new Customer { Name = "B", Age = 1 },
                new Customer { Name = "C", Age = 2 },
                new Customer { Name = "D", Age = 3 },
                new Customer { Name = "E", Age = 4 }
            };

            // Query the CustomerList
            var query = from c in CustomerList
                        where c.Name != "B"
                        select new { c.Name, c.Age };     

            // Write the output from the query to the console
            foreach (var q in query)
            {
                Console.WriteLine(q);                
            }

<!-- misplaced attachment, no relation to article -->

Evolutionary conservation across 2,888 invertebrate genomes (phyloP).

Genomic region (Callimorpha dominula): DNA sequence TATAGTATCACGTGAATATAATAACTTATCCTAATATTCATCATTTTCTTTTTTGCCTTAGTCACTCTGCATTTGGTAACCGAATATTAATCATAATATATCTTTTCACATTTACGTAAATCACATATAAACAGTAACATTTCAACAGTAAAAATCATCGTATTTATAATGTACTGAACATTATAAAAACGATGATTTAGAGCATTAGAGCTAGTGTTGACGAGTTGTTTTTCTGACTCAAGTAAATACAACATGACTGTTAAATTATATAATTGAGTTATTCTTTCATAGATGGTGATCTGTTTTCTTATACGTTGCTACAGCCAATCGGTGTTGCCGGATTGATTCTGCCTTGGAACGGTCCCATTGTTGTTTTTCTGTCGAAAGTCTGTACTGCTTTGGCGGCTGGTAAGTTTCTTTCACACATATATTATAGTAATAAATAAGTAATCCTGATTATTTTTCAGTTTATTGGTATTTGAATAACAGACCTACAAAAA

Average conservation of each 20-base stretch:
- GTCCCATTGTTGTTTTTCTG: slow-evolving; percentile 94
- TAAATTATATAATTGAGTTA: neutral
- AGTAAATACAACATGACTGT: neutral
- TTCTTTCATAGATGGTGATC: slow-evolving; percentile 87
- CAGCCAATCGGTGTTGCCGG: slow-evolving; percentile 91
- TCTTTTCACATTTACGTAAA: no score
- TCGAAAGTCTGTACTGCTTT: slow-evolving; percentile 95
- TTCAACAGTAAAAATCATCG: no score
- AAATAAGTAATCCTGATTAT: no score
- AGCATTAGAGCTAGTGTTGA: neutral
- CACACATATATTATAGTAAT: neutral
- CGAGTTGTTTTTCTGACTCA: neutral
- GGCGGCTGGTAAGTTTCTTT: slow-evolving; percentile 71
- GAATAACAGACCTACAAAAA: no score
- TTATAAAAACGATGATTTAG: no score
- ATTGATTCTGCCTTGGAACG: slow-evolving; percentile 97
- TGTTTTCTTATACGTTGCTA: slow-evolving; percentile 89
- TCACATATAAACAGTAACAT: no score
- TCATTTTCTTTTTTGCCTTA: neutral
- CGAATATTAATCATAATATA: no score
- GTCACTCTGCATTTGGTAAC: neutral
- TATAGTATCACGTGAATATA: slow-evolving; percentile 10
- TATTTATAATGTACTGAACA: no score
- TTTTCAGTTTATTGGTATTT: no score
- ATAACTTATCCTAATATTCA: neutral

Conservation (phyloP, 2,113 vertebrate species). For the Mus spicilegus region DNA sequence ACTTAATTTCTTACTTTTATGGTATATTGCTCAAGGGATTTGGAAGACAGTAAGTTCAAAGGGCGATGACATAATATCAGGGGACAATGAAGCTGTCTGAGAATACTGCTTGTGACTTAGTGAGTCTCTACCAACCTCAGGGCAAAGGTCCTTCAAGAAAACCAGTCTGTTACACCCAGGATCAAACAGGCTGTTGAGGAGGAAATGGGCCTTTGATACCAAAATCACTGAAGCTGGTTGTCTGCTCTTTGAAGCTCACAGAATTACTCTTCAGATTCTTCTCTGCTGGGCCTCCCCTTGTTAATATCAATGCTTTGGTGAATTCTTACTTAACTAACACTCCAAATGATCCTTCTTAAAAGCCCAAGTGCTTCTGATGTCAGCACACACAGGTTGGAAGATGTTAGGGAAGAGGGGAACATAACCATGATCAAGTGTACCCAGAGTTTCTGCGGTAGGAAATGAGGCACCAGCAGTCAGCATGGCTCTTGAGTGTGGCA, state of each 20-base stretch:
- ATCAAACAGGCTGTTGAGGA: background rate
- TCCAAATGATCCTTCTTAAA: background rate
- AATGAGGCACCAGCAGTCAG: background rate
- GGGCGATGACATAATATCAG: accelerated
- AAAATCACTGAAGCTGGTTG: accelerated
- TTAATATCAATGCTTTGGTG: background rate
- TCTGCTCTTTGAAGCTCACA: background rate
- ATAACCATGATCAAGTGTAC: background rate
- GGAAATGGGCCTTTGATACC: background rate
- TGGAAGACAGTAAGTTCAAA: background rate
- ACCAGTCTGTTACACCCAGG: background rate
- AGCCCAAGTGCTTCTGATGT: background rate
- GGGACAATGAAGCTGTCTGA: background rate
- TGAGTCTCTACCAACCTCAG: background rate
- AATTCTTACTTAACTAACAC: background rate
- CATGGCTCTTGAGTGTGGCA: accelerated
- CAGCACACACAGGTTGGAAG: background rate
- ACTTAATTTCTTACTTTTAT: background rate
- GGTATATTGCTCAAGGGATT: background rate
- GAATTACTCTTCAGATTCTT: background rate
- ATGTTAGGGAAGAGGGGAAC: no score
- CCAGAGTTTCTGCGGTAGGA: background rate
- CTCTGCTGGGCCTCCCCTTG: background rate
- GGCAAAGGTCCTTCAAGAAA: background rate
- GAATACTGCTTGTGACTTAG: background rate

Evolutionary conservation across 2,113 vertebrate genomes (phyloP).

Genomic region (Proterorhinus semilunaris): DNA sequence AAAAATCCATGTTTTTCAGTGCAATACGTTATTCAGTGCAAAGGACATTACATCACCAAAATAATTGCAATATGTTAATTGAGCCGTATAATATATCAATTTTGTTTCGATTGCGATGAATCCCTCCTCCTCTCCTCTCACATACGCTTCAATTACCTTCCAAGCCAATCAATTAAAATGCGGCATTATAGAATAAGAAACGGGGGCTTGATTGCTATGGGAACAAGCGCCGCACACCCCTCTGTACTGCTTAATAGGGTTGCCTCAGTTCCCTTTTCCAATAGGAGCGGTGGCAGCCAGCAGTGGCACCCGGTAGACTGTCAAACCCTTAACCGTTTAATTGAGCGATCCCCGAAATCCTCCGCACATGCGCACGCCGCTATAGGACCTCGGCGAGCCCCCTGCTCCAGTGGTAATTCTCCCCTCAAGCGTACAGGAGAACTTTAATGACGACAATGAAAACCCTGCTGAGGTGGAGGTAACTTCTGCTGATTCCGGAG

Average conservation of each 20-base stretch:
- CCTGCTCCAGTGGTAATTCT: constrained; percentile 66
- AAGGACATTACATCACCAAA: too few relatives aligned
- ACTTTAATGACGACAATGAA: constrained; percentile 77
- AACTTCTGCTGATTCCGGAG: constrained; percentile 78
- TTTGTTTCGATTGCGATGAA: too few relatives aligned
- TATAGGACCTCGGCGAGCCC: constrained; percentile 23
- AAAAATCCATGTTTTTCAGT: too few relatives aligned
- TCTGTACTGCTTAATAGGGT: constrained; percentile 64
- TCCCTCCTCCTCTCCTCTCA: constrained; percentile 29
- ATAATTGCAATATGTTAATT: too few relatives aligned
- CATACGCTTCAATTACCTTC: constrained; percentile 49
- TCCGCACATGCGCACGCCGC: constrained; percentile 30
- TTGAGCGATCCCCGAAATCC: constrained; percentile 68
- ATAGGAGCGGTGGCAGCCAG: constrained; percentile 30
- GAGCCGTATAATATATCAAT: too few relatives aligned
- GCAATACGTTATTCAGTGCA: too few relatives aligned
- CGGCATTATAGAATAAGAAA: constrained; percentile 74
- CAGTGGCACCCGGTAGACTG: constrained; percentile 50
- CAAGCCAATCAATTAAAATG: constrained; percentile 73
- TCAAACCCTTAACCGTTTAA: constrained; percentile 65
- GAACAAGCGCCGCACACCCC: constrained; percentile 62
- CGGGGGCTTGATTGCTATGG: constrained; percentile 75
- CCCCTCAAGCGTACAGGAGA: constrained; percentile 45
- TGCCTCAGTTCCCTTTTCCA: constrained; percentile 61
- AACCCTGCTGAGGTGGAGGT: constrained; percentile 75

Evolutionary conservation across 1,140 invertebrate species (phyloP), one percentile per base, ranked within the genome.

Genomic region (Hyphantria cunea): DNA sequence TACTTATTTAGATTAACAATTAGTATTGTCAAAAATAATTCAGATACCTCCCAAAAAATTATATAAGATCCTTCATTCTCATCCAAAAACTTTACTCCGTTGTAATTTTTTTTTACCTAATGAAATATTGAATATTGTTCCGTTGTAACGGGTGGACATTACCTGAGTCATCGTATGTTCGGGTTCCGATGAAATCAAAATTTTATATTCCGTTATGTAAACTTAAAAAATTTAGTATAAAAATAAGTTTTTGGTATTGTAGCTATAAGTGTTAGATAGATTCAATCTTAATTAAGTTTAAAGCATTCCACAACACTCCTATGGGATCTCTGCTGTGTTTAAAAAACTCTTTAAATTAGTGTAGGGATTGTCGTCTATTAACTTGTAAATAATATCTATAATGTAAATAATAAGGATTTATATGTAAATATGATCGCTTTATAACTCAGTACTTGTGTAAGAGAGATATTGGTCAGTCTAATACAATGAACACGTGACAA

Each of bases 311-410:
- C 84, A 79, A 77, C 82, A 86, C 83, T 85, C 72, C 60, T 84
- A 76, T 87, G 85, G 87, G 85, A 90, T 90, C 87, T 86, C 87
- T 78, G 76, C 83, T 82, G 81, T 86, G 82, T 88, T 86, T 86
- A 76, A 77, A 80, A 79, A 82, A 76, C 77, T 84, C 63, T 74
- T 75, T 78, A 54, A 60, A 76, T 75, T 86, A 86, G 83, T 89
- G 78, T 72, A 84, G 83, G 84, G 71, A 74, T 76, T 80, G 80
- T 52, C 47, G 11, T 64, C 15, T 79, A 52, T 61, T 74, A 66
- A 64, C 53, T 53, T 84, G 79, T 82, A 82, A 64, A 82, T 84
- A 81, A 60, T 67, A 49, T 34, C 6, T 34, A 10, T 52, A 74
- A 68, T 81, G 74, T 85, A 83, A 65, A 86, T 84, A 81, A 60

}
    }
}

When processing the query in Listing 0, the compiler creates an anonymous type in response to this code found in the select line:

new { c.Name, c.Age };

The absence a type name between the word new and the first open curly brace tells the compiler to create an anonymous type. In response to this code, the compiler works behind the scenes to mock up an anonymous object for you. The object might look something like this:

    class SomeAnonymousUnknownName
    {
        public string Name { get; set; }
        public int Age { get; set; }
    }

An instance of this class is created behind the scenes for each member of the IEnumerable<T> collection returned by the query. The exact name of this anonymous type cannot be known by the programmer.

This is usually exactly what you want, and you will be pleased with the the easy to use syntax that tells the compiler to generate an anonymous type for you. However, there are occasions when you want to have more control over your anonymous class.

Returning a Particular Class from a Query Expression